words by renée Wilson
The documentary, which follows Vincent Munier and Sylvain Tesson’s attempts to observe the latent and vulnerable snow leopard, welcomes viewers to meditate on the beauty of solitude and autonomy within the natural world.
As we pass the two-year mark of a global pandemic, we are forced to reflect on an insecure world hoisted upon tired, dislocated shoulders. From political dissent to ecological calamity, the collective unconscious is reaching out for help, for answers, for relief. Hot on the trails of 2021’s blockbuster eco-fables Dune and Don’t Look Up, we’re gifted 90 minutes of balmy contemplation in the form of The Velvet Queen, which is celebrating its U.K. release date tomorrow, 29 April.
Filmed in the Tibetan highlands in 2018, The Velvet Queen follows French photographer and naturalist Vincent Munier and writer Sylvain Tesson on their odyssey to observe the latent and vulnerable snow leopard. Directed by Marie Amiguet, this documentary welds together the promise of patience and the virtue of beholding. The Velvet Queen condenses Munier and Tesson’s two month quest in the Tibetan Plateau for la bête (the beast) into 90-minutes of quiescent sierras set against a darkly pneumatic score by Warren Ellis and Nick Cave. Amiguet manages to evade the ostentation and fantasy often concealed within nature documentaries, and instead welcomes us to meditate on solitude, autonomy, and consciousness.
The camera wastes no time in whisking viewers away into the expansive landscape on the other side of the lens. Potentially sighting the leopard soon takes a backseat to the surrounding views: herds of bharals peppered along steep mountain slopes, the deceptively adorable Pallas’s cat, buoyant clouds transmogrifying as the breath of the mountains. Despite the limitless beauty of Tibet, indulging in this film requires patience. Amiguet and Munier forgo the neon hues and prismatic sheen of their genre predecessors, emphasizing the significance of the region’s non-leopard foliage and fauna: “Yaks come from the dawn of time: they are the totems of life in the wild, you can see them drawn on Paleolithic walls, they have never changed. It’s as though they’ve emerged, snuffling, and snorting, from a cave painting,” remarks a wide-eyed Vincent.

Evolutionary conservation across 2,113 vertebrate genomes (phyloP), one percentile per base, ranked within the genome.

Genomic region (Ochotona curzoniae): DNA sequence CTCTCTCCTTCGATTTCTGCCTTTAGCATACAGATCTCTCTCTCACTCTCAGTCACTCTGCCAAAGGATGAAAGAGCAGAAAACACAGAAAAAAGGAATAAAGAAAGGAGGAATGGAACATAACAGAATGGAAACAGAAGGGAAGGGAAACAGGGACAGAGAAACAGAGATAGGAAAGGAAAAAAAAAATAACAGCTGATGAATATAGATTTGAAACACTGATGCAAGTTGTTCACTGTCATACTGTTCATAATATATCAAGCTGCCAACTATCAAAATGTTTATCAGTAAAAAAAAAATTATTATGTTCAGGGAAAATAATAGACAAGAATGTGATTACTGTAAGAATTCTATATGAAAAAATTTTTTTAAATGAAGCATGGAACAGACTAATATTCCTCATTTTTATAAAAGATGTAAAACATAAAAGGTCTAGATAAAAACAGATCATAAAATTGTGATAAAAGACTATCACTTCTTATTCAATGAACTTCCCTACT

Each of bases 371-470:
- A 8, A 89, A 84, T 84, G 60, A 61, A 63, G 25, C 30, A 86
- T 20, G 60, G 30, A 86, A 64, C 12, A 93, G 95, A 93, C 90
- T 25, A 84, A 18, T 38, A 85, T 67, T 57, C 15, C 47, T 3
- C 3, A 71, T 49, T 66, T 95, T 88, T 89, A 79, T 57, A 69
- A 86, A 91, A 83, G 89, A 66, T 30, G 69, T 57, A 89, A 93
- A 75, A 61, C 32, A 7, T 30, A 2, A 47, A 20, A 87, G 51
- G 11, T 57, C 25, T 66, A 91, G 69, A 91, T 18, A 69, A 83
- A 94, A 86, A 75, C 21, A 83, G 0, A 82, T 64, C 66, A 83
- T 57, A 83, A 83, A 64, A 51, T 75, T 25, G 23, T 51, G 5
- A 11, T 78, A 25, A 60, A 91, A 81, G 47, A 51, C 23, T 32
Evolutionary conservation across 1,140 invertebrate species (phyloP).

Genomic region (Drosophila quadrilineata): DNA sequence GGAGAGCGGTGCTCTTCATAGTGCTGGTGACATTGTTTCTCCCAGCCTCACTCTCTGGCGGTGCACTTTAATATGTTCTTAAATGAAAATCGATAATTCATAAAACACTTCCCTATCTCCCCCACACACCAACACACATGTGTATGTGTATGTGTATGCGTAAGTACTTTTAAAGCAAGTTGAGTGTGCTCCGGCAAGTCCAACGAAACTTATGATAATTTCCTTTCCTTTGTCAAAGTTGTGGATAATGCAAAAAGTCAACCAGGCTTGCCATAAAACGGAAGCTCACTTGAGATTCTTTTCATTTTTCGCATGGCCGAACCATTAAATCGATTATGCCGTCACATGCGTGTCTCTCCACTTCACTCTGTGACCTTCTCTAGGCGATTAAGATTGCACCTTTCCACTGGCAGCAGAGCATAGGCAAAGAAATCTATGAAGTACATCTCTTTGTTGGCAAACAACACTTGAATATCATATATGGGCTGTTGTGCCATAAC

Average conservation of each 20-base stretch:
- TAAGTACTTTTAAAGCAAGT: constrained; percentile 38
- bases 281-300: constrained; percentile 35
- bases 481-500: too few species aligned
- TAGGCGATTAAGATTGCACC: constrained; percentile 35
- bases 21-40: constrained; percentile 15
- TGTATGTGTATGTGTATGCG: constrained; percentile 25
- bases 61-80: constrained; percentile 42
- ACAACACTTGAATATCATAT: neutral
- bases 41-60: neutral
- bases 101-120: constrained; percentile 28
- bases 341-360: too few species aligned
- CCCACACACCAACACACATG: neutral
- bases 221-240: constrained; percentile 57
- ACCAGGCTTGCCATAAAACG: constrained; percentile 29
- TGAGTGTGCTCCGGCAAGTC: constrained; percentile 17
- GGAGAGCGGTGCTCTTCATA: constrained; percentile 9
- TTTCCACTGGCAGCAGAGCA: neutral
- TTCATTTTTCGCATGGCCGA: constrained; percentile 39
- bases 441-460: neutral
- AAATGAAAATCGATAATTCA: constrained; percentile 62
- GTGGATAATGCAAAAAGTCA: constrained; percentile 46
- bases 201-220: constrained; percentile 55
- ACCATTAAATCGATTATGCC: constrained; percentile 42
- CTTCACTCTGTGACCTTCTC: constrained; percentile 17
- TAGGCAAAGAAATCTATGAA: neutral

As the popularity of on-screen climate parables grows, we must begin to examine the technological commodification of nature.
When asked in an interview about the environmental angle of her storytelling, Marie Amiguet said, “…we didn’t want to guilt-trip people and harp on about the way things are headed in order to convey our message… We just need to be a bit humbler and more attentive.” In her humility, Amiguet grasps the spirit of the highlands as an essential catalyst as opposed to a submissive conquest for the film’s human cast.
Sylvain Tesson, while adept at adventuring, was accustomed to the fast-paced hedonism of his frequent, often extreme, travels. In 2014, after the death of his mother, Tesson fell from a roof suffering severe nerve damage to his spine. The fall left him comatose, confined to a hospital bed for months, and partially paralyzed. Following his recovery, Vincent Munier invited him on his search for the snow leopard through the Himalayas. Raised by his ecologist and activist father in the rural mountains of Vosges, France, Munier is intimate with the wisdom of Mother Earth, casually bestowing it upon his restless friend. We see Tesson’s annoyance at having to crouch down in below zero temperatures for hours at a time adjusting from “the modern frenzy of ‘everything, right now’ for the ‘probably nothing, ever’ of lying in wait.”